There is a perception out there that Waterloo Engineering is a great place for a practical undergraduate education (I won’t argue with that), but when it comes to more theoretical graduate studies and research in Canada you should look to one of the other big names. I will argue with that, and of course present some data for analysis. Continue reading
One focus of my research group’s efforts over the past 10 years has been collaborative R&D with small and start-up companies. They often have some very interesting ideas and needs, but lack the facilities and technical team to do the work in-house. So this is a perfect opportunity for us to help them out with creating new businesses and for my students to get some “real-world” research experience with commercialization projects.
One major effort has been in the development of nanotechnology for rapid water quality testing, in particular for bacterial contamination. Traditional laboratory methods require 3 to 7 days to complete, which is a rather long time to wait if you’re concerned about your water quality. Through our collaborative R&D projects, we’ve developed a test method that can give an answer in a few minutes. This rapid feedback allows people to make informed decisions about what to do next, whether to treat the water further, or send samples to a lab for more extensive testing, etc.
One recent development is the creation of a more automated, smart-phone based system that’s suitable for regular consumer use. A prototype model is shown in the photograph. We’ve been testing the prototype devices with our nanotechnology-based reagent (which goes into the test tube), and doing validation and calibration work. Everything is looking good and everyone has been pleased with the results. It’s reliably and quickly detecting microbial contamination in our water samples, and there are some other water tests under development that will be able to use the same platform.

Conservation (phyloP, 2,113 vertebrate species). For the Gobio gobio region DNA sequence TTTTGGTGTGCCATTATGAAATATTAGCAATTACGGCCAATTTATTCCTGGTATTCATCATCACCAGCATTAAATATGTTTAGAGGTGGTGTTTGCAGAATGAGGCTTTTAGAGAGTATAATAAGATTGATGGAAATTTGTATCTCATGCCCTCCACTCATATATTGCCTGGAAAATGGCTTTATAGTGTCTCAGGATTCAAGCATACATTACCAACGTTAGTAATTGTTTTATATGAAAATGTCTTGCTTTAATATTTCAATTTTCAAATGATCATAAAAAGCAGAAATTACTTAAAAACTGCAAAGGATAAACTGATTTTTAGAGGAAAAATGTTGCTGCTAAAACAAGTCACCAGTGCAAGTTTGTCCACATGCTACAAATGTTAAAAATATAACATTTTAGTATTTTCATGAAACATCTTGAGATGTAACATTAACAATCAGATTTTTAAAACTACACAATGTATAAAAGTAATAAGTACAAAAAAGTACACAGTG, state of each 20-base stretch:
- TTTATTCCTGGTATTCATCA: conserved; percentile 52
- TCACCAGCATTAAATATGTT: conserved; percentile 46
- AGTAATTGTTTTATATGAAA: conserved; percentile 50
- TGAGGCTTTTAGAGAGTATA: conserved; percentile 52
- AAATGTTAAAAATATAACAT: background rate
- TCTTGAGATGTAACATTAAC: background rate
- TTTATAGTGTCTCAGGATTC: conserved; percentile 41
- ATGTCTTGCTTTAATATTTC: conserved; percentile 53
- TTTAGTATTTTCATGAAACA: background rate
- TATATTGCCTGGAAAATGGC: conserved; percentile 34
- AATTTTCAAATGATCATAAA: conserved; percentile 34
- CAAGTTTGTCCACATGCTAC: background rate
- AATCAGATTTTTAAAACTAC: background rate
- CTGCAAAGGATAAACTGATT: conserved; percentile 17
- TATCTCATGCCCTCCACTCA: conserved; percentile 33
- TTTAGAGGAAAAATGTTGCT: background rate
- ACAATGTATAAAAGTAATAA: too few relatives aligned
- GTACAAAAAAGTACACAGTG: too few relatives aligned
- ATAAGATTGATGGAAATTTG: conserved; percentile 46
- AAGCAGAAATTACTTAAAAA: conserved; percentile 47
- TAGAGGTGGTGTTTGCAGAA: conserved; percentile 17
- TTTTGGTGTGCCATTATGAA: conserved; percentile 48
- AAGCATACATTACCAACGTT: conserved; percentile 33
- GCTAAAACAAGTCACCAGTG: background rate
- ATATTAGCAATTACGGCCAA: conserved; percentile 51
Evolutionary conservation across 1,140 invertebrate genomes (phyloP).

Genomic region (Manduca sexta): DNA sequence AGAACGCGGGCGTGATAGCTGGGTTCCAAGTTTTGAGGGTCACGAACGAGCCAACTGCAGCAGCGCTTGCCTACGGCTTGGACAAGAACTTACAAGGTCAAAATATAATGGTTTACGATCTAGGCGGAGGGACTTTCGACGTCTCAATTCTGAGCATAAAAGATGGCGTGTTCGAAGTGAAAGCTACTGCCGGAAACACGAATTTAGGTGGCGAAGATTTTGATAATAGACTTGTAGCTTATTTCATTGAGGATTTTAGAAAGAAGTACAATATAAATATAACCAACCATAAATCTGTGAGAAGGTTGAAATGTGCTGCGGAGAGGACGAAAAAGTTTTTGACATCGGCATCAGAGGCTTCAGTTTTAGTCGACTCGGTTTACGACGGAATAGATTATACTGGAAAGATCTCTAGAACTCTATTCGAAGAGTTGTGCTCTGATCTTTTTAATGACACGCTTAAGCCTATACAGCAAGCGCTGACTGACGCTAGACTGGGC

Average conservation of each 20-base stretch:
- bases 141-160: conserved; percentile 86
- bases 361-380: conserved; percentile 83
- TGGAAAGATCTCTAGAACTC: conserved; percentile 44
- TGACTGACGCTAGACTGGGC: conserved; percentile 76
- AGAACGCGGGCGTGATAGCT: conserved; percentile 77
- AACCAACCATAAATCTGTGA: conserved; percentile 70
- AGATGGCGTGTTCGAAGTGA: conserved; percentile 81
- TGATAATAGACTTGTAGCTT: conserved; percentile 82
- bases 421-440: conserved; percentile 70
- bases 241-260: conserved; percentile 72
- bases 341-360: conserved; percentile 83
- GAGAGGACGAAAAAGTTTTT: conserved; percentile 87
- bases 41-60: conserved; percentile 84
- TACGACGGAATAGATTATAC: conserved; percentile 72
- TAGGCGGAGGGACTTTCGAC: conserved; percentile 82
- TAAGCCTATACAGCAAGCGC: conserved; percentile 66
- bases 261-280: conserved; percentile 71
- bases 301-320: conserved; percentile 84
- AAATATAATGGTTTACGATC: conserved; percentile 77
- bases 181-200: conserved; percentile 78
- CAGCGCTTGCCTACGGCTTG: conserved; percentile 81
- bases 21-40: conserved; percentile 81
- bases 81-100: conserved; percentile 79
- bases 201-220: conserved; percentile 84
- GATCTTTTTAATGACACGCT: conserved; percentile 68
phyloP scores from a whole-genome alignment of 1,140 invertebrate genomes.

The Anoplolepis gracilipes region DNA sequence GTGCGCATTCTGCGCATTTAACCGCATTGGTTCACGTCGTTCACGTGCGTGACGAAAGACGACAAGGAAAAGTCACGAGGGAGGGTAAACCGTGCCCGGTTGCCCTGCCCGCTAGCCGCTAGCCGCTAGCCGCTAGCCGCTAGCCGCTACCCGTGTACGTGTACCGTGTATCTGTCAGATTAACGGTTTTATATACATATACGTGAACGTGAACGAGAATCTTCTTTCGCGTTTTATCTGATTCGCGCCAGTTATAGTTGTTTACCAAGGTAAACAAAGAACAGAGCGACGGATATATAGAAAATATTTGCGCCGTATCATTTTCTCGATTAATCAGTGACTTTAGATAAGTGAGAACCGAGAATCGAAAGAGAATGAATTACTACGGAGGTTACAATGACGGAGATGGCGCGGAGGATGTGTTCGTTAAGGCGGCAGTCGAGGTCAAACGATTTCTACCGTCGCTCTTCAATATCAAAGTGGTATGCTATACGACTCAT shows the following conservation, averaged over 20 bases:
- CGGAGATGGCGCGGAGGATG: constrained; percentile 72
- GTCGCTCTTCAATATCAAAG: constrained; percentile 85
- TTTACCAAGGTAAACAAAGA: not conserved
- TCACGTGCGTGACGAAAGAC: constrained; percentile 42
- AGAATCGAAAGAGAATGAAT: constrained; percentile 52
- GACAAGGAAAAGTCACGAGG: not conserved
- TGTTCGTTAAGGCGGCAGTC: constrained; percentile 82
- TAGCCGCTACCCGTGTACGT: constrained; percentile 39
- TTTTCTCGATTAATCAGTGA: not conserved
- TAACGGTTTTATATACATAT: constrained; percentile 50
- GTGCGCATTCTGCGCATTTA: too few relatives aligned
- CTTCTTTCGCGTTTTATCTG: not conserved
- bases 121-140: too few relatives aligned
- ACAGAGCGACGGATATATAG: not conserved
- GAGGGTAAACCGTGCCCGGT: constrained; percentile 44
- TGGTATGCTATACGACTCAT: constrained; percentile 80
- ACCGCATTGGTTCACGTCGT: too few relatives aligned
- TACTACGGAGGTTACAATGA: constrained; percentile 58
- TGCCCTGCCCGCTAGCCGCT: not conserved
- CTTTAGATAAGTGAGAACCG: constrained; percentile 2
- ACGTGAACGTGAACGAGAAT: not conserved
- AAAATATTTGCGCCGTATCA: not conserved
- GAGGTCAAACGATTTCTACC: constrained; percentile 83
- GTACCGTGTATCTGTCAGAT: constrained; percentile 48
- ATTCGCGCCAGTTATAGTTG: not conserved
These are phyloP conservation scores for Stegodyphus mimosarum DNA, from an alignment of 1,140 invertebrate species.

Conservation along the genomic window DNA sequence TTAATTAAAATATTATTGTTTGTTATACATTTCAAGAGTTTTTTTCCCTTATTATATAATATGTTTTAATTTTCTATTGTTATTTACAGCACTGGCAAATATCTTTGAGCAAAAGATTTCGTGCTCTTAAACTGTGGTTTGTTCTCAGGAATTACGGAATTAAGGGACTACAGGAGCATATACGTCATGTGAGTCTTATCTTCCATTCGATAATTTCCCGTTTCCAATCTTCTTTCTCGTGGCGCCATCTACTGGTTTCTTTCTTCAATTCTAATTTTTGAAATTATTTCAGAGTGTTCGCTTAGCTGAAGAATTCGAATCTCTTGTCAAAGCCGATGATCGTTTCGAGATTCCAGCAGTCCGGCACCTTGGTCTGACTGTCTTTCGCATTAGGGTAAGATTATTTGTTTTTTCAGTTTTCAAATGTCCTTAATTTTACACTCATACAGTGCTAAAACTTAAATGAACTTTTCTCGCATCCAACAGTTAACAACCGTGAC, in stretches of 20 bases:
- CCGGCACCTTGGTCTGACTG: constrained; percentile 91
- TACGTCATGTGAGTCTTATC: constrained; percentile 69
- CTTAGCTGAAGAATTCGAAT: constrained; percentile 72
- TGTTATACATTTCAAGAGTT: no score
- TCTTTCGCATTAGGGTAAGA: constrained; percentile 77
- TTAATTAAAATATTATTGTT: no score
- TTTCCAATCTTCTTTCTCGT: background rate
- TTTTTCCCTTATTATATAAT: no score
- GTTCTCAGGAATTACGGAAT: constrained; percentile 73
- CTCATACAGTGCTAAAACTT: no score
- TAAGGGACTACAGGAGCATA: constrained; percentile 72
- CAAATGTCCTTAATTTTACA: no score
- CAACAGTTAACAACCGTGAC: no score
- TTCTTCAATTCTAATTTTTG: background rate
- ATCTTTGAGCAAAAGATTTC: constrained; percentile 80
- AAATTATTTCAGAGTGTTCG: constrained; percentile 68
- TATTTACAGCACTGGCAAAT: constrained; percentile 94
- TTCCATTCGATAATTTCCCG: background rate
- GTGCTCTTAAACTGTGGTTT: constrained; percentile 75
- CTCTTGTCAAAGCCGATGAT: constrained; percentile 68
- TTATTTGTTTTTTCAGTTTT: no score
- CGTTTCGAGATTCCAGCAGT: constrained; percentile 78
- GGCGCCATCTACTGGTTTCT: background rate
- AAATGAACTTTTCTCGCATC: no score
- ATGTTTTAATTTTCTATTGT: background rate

To get to the next stage, which is production of the first batch of devices for sale, the company has just launched a Kickstarter campaign. Have a look at their Kickstarter website to see much more information about the technology and where they are headed.
An interesting competition event showcasing environmental water quality innovations by student groups. Sponsored by the Water Institute at Waterloo, one of the research centres I belong to.
The AquaHacking 2017 semi-final competition unfolded last week at CIGI. By the end of the evening, five teams were chosen to move on to the final competition at Waterloo on September 13. It was a difficult decision for the five judges, as all 17 teams that competed offered innovative ideas that tackled the challenges and opportunities facing Lake Erie.
A link below to an interesting development, where Amazon is providing Waterloo Engineering and 3 other U.S. universities with support and Alexa-enabled devices for use in teaching, research and student design projects.
Recent advances in the fields of human-machine interaction and artificial intelligence (AI) have been so swift that even experts like Fakhri Karray shake their heads in amazement.